And it does not end there. British female composer, Melanie Spanswick (official Schott Composer&Writer) wrote a piece dedicated to her, named “Sand, Silk and Love”. It draws an inspiration from a true love story behind pianist’s name – Aisa meaning Love (Ai) and Silk (Sa) which love was found in the sea when her parents first met. The piece was published officially in January. Aisa visited Belgrade in February, so we talked to her about her experiences in the Serbian capital
You seem to be very much connected to Serbia, although you are coming from Japan and living in London. How come? What particularly attracted you to Serbian music, a civilisation pretty different from your own?
When I was 14 years old, I became a first Japanese student to be awarded a full scholarship at the Kungliga Musikhögskolan, where I met one of my closest friends, a pianist, Milica Sekulić. We were teenage girls who had a totally different backgrounds, cultures, languages and life style. But we both held one important thing in common- love for music and friendship! This story is going back to 20 years ago which is a scary fact, I then moved to London and she has moved to the USA. But we remained best friends wherever we have lived, and it was in 2013, I visited Belgrade for a first time to give a concert with Milica at the City Hall. Since then, a circle of my musician friends in Belgrade has expanded and my feelings and interests for Serbian culture has grown so much.
You are preparing a concert dedicated to Serbian music in Tokyo in April. Can you give us some more details – it sounds astonishing!
I had a wonderful concert with LP DUO from Belgrade at one of the prestigious concert halls in Tokyo on 4th November 2019, which was presented by the Serbia-Japan Society, and the Tokyo International Piano Association which I’m the Artistic Director of. To celebrate this special collaboration, the Serbian Embassy hosted a private concert for me and LP DUO. Both events were fantastic success, we now have a very nice group of fans and friends who develop a precious friendship between Serbia and Japan. My upcoming concert in Tokyo will take place at the Serbian Embassy in Tokyo. I’ll perform a music by Serbian composer, Aleksandar Vujić as well as Chopin and Beethoven to celebrate their birth anniversaries.
Tell us more about the AISA – Sand, Silk and Love piece.
AISA – Sand, Silk and Love was written and dedicated to me by British female composer Melanie Spanswick in August 2018. The meaning of the title, Sand, Silk and Love, necessitates a slow tempo with a feel for the sentiment behind these words. AISA is in the style of a power ballad; melodic, expressive and slightly sentimental. ‘AISA’ was first performed by myself in November 2018 as part of the Shiga Bank Festival in Japan, I have performed it recently on RTS TV show in Belgrade and it has just been published in Germany by the Schott Music on 4th March 2020 in the Schott Series called ‘Simply Driven’.
Melanie, MIA and you are all female artists. In the era of women empowerment and ahead of the International Women’s Day, 8th of March, it is a splendid thing. what is the difference between the male and female energy in music, if there is any?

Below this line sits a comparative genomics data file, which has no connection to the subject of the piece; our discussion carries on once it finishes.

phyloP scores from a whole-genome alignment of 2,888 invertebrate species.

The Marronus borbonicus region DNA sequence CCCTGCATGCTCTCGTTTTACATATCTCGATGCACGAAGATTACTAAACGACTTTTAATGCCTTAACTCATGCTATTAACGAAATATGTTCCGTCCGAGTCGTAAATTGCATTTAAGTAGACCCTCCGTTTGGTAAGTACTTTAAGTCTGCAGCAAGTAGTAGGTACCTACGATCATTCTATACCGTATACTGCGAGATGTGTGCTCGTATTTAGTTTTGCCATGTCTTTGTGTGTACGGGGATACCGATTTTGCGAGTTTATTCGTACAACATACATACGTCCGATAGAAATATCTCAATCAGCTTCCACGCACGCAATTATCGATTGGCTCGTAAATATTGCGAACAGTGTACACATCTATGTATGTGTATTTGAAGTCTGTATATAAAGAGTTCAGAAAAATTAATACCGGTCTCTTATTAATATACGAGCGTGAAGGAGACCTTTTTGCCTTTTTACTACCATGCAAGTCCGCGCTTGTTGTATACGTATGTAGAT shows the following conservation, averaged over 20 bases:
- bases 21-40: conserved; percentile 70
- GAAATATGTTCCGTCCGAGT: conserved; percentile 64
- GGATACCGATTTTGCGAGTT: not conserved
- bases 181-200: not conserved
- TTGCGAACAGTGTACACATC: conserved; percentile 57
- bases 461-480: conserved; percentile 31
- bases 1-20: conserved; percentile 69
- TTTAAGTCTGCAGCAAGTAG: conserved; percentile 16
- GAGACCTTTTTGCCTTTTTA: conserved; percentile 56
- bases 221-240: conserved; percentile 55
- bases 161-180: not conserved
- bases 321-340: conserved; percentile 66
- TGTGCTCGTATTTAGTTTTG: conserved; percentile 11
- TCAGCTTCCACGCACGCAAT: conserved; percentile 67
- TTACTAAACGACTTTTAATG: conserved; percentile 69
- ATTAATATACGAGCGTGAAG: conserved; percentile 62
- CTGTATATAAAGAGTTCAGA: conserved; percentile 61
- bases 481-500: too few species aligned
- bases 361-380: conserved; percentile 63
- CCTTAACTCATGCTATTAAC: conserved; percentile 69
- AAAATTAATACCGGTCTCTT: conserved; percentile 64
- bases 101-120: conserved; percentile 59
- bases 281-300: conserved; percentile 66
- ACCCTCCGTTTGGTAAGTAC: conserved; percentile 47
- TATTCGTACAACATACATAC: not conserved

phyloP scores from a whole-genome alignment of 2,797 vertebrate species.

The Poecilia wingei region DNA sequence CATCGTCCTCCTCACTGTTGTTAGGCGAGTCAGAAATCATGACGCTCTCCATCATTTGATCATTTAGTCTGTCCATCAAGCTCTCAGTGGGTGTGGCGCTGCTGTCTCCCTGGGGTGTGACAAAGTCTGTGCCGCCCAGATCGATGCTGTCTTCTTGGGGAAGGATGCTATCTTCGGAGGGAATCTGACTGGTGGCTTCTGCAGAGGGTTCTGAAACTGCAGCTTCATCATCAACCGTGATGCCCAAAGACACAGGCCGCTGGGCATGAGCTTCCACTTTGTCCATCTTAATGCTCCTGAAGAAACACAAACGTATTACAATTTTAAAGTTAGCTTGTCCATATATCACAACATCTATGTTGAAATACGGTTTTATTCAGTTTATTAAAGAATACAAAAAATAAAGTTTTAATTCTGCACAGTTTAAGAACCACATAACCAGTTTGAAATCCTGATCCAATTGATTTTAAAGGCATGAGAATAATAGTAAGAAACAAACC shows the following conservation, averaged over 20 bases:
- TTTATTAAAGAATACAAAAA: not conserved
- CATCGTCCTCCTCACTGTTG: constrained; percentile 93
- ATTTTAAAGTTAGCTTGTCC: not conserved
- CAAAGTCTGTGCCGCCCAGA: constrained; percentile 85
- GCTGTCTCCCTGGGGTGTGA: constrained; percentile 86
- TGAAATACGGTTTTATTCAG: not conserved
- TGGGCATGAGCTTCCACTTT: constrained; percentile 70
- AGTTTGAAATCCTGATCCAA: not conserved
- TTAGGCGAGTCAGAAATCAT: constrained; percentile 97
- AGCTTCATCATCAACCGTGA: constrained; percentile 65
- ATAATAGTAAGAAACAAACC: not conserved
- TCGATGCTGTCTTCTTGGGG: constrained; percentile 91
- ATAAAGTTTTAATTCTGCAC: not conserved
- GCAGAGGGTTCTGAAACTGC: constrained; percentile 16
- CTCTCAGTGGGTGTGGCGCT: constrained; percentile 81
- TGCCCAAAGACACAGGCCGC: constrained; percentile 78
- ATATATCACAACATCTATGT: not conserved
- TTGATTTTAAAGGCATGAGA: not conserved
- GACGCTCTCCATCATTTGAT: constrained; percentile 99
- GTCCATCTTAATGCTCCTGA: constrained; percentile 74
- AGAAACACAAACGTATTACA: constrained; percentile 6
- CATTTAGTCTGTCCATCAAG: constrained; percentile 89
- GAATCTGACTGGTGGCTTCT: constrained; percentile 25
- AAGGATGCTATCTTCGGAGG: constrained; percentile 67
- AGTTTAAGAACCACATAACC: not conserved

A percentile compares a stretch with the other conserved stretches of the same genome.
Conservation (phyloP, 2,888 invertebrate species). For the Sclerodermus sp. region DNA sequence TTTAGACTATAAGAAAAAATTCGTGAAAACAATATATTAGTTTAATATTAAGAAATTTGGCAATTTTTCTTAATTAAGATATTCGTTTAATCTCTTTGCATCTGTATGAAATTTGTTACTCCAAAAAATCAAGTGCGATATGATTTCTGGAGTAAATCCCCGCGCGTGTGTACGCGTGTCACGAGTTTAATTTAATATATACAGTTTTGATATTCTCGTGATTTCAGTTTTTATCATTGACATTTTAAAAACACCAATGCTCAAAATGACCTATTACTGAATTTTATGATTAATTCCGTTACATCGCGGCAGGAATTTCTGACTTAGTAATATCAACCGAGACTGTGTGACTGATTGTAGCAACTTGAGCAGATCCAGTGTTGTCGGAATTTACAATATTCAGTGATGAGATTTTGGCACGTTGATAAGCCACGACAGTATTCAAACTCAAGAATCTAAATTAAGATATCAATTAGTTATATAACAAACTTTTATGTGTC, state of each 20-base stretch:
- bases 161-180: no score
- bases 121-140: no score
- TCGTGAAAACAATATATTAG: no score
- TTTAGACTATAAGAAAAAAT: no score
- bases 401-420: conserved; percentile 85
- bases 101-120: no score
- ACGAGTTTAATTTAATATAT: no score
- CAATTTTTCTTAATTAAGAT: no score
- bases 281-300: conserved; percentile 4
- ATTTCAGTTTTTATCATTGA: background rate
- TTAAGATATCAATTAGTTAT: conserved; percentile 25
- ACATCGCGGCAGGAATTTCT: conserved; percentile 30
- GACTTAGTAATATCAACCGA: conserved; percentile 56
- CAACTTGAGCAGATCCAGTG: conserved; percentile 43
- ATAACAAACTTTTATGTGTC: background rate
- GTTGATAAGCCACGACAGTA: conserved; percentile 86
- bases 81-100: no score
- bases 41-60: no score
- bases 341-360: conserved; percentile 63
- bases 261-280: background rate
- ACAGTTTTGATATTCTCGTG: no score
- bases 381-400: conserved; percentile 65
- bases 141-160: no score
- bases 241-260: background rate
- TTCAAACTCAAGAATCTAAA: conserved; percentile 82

I had to actually reflect and think of my response to this because I have never thought of the gender when I’m working with an artist. Every artist is very unique. I have worked in music and films with many European male artists; composers, writers, actors, theatre and film directors. And when I look back our working process, I could say male artists showed me a new view I have never thought of, we can bring a new inspiration to each other. Working with female artists is a beautiful gift too! E.g. they were caring in our working process, Melanie asked me for my personal thoughts as a performer while she was working and we have constantly listened to each other to make a harmony and create such a pleasant atmosphere as a team. It almost reminds me of having the only Lion King or a great team of lioness in our working field, if it makes sense? Both ways are wonderful in their own ways.
You played in Belgrade in November 2017, in February 2020 and you are coming here again in October. You feel like home here, sort of?
Definitely! I feel so home in Belgrade. Ever since I was a child, I have been travelling throughout Europe, the USA and Asia for concerts, festival or competitions. I got so used to learn a new languages, customs and cultures, make new friends and make a new home. So I have several cities in the word which I can call my home. Belgrade is one of them, and will always be. Home for me is not a place, city or country, home for me is the space I have people I love and feel connected with. And I’m so grateful to have my dear friends and colleagues in Belgrade who created me a sweet home!
What is the next endeavour you will plunge into, what the future brings?
Apart from my concerts and upcoming recordings, I’m working with my full dedication and commitment on two of my festival academies in Tokyo and historical spa town, Montecatini in Italy, offering an open platform for all musicians, students, children who are studying music to become a professional concert artist one day. And I’m hoping to bring my festival academy to Belgrade in the near future!